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My employer has gone into administration, what can I do?

2018 has been an ‘annus horribilis’ with Toys ‘R’Us, House of Fraser, Maplin, Poundworld and many others all going into administration and/or needing rescuing. Interserve, one of the UK’s largest providers of public services has also just revealed it is seeking a rescue deal, so 38 companies this year is unlikely to be the final casualty count.

Take a look at these numbers, they do not make for comfortable reading.

Companies FailingStores Affected</strongEmployees Affected</strong
2018 (November)382,89243,292
2017 (12 months)441,38312,225

Source: Centre for Retail Research

There is no shortage of sympathy in the media for the staff affected, and rightly so because most employees are very vulnerable in insolvency situations.

Pre-emptive action is probably your best bet.

If you think your organisation is in danger, update your CV and start looking for something else. Management will be the most in the know about the company’s situation and high level exits are often a sure sign that there is trouble ahead. There may be an opportunity to move with your manager or secure their help in finding something else.

Generally speaking, once administrators are appointed they will look at making redundancies or look to sell the business quite quickly because if they employ you for more than two weeks they effectively adopt your employment rights and have to pay you ahead of being paid themselves.

Administrators may look to sell the business or parts of it, meaning that if you are assigned to that business/or part of it your employment should automatically transfer to the new owner under TUPE. So if you find yourself left behind you may have claims against the new owner (a preferred target over an insolvent business).

Will you get what you are owed if your employer goes insolvent?

The answer is not in full.

Employees are treated as preferential creditors for arrears of pay (subject to government limits – currently up to £800) and for holiday pay and for some pension contributions. This means that they get paid ahead of unsecured creditors, but after secured creditors (e.g. the bank if there is a mortgage) and the insolvency practitioner themselves. However any additional monies owed to you will be treated as unsecured debts, so are unlikely to get very much of this back.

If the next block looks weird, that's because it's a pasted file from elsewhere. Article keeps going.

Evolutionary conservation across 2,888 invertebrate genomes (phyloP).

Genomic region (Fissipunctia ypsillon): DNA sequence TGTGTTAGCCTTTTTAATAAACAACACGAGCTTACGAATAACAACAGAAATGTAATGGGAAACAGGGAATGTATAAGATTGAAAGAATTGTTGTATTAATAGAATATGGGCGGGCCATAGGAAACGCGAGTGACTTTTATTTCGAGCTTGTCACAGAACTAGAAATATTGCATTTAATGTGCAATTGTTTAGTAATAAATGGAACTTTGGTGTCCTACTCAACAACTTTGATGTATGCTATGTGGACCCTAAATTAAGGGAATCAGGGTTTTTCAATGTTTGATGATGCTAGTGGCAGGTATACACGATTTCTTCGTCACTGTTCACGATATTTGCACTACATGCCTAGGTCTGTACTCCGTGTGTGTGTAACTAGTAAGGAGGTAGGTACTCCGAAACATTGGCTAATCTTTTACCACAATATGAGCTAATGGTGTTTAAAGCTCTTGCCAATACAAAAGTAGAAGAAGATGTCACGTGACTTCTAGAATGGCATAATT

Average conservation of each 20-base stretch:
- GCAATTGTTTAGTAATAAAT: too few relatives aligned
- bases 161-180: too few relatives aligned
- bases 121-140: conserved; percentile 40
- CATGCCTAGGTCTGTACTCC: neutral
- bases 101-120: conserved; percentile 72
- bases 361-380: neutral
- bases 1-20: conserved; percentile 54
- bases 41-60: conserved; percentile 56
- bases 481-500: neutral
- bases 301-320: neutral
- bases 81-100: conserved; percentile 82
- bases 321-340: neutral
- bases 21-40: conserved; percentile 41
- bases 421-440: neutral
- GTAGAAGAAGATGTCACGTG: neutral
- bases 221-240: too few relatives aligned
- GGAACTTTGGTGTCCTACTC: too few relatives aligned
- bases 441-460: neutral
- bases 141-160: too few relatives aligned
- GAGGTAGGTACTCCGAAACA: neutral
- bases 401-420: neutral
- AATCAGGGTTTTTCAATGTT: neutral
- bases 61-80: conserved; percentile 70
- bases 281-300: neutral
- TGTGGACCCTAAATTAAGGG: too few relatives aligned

Is there anything else that employees can do?

Employees can claim additional payments from the government (the National Insurance Fund). You can apply for a redundancy payment, holiday pay, outstanding payments like unpaid wages, overtime and commission and statutory notice pay. However you can only claim for certain periods of time and payments are capped (e.g. you can only claim for up to 8 week’s wages, and payments for wages and other money you’re owed are capped at £508 a week). Not good news if you are a high earner. There are also strict time limits for making the necessary applications to NIF.

You can also consider applying to the court for compensation from the Secretary of State and your former employer if you think you were dismissed unfairly (for a basic award) or not consulted properly (for a protective award if collective consultation obligations were not adhered to).

If you found yourself in a similar situation and would like advice from a specialist employment lawyer please call 0330 822 3451 or request a call back online.